Maximizing Energy Savings for Ductless Heat Pumps
Sep 23, 2020
NEEA knows utilities continue to be in a state of uncertainty with the low savings rates and marginal (at best) cost effectiveness of many utility programs. To support utilities in the quest for improved measure savings, the NW Ductless Heat Pump Project commissioned a study to identify a set of ductless heat pump enhancements that utilities or contractors could use to improve the savings delivered by mini-split heat pumps. The research included reviewing literature, conducting interviews and surveying the market for products. The project built on work done by Pacific Northwest National Laboratory (PNNL), the Energy Trust of Oregon, and the Regional Technical Forum (RTF) and roughly 40 published papers and 30 subject matter expert interviews to identify and quantify the benefit of several “enhancements” that, when combined, can nearly double the amount of electricity saved by ductless heat pumps. NEEA staff will share the final findings of this study with utility and implementer parties during a webinar on Monday, November 2 from 1:00 PM to 3:00 PM PST.
The following table shows incremental savings identified (note, these are draft results and the final report may change). These are regional average weighted incremental savings values over the RTF’s 2019 published UES value of approximately 1709 kWh/year for zonal heated homes and 3,498 kWh/year for electric forced air furnace (EFAF) heated homes.
Enhancement #1 - Target Homes with Electric Heating Loads
Research found that a significant number of homes that receive ductless heat pump rebates have a relatively small electric resistance heating load. In these cases, the homes never could have achieved cost-effective electricity savings because they were not consuming the assumed electric load of a home their size prior to installing the ductless heat pump. A low-cost solution exists for this problem. Calculating a home's electricity use during the winter months and comparing it to months in late spring or early fall can reveal the heating portion of the home’s energy use. Targeting homes with high heat loads will produce the greatest energy savings.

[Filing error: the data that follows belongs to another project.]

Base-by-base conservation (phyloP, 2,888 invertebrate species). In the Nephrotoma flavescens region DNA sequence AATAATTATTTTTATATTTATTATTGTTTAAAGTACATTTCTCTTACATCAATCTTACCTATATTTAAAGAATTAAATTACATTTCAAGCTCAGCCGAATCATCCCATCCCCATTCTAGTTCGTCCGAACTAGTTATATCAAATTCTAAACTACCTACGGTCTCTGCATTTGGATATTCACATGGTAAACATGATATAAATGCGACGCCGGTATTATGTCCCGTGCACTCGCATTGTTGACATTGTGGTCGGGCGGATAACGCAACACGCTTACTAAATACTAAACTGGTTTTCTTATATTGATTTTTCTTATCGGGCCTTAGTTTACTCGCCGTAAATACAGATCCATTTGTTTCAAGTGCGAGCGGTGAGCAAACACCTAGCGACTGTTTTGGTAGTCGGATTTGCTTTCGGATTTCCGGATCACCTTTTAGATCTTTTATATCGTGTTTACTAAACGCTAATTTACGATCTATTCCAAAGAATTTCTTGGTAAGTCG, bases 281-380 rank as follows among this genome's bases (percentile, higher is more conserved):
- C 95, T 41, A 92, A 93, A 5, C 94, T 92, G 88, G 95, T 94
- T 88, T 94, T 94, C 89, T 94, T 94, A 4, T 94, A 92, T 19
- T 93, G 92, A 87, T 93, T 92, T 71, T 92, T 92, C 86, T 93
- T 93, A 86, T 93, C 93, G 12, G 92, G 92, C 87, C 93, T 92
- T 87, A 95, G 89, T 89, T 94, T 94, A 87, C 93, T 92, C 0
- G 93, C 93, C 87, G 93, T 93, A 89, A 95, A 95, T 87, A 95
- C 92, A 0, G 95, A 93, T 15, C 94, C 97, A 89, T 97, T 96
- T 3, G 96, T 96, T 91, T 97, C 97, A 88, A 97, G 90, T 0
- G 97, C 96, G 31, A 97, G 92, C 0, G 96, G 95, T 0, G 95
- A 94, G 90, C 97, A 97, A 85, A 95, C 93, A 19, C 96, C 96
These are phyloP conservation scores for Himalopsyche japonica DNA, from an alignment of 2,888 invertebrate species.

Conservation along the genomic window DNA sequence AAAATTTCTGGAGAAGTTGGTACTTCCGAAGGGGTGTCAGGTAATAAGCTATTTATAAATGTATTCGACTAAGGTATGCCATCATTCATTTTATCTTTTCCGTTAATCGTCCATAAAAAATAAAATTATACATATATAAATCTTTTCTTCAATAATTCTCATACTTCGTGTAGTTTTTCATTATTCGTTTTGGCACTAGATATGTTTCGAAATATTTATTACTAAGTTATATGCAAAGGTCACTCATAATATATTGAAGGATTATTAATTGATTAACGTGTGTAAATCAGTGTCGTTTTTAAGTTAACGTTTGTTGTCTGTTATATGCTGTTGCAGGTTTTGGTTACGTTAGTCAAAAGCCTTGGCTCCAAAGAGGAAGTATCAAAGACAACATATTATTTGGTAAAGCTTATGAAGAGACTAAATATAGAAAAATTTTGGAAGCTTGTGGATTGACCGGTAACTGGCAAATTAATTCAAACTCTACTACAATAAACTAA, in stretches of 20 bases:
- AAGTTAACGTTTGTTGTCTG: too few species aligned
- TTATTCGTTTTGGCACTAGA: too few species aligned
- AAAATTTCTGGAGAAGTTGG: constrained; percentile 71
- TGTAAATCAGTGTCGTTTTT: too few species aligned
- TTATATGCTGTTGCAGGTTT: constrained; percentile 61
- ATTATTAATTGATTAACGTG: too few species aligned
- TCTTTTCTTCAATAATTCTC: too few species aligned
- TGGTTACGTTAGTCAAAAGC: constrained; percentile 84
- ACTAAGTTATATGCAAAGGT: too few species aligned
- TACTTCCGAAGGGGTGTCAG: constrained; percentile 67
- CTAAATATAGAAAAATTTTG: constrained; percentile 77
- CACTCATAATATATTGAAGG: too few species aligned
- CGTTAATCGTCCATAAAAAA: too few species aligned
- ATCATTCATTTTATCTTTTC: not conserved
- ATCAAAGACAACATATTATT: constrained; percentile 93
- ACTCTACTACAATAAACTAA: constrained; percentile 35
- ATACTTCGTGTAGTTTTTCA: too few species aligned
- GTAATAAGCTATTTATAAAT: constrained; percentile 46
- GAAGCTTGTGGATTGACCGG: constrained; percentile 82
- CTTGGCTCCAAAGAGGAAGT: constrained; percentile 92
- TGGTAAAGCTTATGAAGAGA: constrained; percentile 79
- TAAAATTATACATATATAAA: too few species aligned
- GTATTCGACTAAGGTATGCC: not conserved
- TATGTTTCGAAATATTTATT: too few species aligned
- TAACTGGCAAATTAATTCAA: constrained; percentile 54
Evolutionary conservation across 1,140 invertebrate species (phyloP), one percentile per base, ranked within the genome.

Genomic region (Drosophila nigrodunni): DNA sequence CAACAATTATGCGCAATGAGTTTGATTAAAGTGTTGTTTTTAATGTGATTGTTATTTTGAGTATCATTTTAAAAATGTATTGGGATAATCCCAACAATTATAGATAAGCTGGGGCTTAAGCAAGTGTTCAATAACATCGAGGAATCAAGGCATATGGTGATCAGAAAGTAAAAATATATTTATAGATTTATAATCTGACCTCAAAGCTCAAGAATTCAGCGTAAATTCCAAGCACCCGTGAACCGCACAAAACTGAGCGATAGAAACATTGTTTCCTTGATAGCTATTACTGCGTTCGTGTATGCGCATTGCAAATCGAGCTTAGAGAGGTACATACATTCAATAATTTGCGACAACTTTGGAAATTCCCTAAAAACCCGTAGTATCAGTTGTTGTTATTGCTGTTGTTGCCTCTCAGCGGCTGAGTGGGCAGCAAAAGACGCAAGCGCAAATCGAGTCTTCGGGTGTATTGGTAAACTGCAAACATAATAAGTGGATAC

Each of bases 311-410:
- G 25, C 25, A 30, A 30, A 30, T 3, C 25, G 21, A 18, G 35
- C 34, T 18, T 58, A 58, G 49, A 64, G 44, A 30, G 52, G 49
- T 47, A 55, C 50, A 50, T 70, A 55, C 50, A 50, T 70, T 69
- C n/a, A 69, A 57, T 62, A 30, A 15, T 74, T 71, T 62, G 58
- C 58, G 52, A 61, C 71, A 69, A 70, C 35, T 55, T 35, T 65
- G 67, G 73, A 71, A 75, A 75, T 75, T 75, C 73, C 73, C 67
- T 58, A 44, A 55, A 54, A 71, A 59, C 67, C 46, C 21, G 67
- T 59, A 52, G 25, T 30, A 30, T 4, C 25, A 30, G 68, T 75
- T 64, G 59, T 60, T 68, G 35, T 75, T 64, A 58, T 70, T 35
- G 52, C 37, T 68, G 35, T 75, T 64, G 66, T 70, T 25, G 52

Enhancement #2 - Strategically Locate Indoor Head
Field studies indicated that the indoor unit of a ductless heat pump system is not always located in a room that allows for the greatest electricity savings. In these instances, the ductless system becomes underutilized, and the homeowner relies more heavily on the original electric resistance heat. Ideally, installers should place the indoor unit of the ductless system in the living room, family room or other primary living space where occupants spend most of their waking hours. The living room also typically has a relatively large floor area, so it represents a larger percentage of the total heating requirement. A combination of site inspection and/or enhanced contractor training could prevent installers from placing rebated ductless heat pump indoor units in sub-optimal locations within a home.
Enhancement #3 - Homeowner Education